Don’s Derailment

Don was a manufacturing expert whose personal style of being “one of the guys” on the shop floor (including crude language and hard-drinking, back-slapping, dirty-joke-telling, in-your-face, confrontational communication) helped him turn around the operations of a large manufacturing company. An expert in lean manufacturing, he had been popular with the work force while obtaining excellent productivity from his employees.

Don moved from operations director to vice president and then to president over the course of two years. Then he began having problems with his board of directors. His demeanor hadn’t changed from his “one of the guys” persona, and he failed to understand that the board expected him to become more diplomatic, more sophisticated, and more “presidential” in his demeanor, communications, and personal style. He aggressively argued with the board one too many times and was fired after barely six months in the corner office.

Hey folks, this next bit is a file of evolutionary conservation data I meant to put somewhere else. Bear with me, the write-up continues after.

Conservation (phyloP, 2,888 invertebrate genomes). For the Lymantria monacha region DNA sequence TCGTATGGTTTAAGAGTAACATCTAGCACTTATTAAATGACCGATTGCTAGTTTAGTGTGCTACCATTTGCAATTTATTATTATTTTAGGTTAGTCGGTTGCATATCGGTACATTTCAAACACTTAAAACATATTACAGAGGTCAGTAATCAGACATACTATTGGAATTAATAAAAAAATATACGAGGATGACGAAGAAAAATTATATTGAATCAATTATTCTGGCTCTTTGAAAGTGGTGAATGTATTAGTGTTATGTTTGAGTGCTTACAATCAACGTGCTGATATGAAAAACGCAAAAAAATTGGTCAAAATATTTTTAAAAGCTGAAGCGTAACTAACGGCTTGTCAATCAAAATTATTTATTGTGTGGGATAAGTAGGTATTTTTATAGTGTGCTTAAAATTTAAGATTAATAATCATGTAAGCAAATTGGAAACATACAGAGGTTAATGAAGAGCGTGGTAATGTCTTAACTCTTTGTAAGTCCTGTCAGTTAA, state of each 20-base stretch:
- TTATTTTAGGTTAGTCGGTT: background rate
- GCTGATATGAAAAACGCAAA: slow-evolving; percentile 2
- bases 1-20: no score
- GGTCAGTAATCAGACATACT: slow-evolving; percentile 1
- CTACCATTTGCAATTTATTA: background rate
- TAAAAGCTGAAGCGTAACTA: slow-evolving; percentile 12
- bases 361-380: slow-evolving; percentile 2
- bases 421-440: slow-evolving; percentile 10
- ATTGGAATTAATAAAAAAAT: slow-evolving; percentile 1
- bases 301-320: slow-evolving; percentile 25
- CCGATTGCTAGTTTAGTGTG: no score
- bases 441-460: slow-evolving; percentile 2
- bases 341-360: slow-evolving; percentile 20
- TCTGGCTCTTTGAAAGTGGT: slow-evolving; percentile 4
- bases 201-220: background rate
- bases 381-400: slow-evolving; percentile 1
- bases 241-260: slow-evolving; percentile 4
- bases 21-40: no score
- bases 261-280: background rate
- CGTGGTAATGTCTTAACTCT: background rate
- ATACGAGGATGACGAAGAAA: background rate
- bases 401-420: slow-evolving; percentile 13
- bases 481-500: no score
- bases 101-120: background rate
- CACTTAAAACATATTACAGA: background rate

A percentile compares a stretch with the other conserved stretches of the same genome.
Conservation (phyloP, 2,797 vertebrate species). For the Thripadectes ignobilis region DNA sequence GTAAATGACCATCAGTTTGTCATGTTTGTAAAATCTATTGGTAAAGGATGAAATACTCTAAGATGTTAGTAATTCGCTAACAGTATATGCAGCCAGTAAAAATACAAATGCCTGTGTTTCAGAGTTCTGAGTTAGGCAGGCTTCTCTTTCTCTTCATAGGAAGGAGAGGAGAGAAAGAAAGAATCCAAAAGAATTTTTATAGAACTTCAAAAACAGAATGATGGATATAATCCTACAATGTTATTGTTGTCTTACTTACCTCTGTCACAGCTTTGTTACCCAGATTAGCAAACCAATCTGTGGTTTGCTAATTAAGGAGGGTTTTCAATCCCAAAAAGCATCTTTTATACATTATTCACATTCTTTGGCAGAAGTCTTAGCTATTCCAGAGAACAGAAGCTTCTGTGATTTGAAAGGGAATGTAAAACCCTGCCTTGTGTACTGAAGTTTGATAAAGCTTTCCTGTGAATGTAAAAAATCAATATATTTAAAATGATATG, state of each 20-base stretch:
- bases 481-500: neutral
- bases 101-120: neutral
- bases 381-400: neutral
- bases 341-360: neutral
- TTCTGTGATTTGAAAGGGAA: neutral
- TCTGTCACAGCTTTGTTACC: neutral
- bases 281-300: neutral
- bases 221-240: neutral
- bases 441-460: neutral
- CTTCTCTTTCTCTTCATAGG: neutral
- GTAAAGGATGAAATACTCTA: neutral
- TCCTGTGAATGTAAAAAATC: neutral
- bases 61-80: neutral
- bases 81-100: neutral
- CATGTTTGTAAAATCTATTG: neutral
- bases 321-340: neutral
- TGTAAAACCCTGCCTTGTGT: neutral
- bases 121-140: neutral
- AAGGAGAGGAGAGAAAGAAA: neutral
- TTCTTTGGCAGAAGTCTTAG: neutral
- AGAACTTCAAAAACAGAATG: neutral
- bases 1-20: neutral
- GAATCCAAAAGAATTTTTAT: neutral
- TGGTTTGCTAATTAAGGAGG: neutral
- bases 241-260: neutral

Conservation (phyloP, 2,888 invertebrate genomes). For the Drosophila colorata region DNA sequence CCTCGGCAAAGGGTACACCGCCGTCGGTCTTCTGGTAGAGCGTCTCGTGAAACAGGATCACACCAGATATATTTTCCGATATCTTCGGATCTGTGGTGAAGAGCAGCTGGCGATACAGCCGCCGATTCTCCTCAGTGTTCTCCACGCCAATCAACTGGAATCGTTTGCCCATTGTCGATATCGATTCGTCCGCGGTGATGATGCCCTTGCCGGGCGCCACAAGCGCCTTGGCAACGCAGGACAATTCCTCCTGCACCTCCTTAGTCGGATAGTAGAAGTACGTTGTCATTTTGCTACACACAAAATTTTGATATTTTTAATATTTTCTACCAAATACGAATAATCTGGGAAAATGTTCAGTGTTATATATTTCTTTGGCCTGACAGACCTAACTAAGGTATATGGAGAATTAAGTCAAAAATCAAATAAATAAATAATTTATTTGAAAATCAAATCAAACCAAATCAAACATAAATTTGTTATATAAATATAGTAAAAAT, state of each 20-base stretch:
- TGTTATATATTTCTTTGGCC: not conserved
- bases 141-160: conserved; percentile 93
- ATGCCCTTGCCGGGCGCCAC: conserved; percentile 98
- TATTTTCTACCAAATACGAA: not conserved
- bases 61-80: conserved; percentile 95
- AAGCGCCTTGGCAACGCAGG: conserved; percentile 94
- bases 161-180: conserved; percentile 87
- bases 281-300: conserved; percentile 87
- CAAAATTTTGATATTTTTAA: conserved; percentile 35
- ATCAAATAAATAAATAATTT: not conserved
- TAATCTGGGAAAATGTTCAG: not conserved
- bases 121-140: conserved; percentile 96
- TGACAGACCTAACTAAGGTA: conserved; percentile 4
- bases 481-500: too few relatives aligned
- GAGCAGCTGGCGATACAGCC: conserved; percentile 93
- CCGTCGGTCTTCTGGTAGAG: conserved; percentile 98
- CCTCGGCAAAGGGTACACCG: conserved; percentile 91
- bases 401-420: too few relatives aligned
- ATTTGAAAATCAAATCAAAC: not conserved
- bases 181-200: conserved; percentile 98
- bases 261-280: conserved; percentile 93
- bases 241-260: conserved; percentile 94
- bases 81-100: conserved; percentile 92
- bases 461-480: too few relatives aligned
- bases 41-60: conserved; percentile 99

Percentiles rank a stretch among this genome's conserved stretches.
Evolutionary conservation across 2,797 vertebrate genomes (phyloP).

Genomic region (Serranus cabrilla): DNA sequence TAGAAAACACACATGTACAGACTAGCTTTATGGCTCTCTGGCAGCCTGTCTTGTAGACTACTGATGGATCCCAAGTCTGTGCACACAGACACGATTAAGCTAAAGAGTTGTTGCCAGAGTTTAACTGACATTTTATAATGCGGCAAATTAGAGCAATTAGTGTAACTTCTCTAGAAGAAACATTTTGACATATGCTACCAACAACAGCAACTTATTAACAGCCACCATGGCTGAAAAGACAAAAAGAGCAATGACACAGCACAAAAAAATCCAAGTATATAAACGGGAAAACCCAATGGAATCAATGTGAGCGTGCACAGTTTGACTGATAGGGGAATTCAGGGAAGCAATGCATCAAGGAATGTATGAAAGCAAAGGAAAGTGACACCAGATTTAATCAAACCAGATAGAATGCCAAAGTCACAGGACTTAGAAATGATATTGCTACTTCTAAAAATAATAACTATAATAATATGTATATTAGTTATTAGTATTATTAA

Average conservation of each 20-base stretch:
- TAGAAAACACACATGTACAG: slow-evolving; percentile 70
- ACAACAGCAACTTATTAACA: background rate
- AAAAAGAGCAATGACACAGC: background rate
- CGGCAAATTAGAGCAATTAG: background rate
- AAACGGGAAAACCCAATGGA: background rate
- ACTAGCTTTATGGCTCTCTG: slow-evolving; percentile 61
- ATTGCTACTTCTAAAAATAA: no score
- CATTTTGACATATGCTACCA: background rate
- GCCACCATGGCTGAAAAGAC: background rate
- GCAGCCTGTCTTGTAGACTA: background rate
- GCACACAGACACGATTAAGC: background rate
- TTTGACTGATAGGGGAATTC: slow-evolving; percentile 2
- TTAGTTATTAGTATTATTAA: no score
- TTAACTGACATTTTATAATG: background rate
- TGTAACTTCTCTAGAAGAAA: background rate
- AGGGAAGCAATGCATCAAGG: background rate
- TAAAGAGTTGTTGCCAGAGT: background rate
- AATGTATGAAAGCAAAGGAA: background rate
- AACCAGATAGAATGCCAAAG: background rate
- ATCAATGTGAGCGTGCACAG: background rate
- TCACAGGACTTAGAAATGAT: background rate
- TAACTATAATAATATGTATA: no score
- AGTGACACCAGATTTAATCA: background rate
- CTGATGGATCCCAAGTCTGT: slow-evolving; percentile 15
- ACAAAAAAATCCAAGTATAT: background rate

The board members didn’t clarify their expectations prior to elevating Don to the presidency, and he didn’t ask for clarification. Too bad. His considerable talents were lost to the company and Don was unemployed for more than a year before finding a plant manager position at a much smaller company.

Lessons Learned

As you move to progressively more responsible positions your reporting relationships – and the expectations that go with them – are going to change. Don didn’t take the time to step back, clarify expectations, and decide how his approach to others needed to shift. The board was unhappy when he didn’t intuitively understand what they wanted. Do you think Don learned his lesson from what happened to him?

Skill 5 – Managing Change

Almost everyone agrees that the pace, degree, and effects of change on our daily lives is increasing. And many of us don’t like it! Whether the amount, rate, and scope of change is accelerating in your own life or not, we all live and work in an environment where change is pretty much a constant. In fact, many assert that change is the only constant in daily life. You can definitely count on things being different in the future than they are today.

What do you think? Of the 8 Essential Skills this one – Managing Change seems to be more and more of a challenge all the time. How do you keep your sanity in this rapidly-changing world? What techniques have you developed for helping your team be more effective and successful as the waves of change come at you?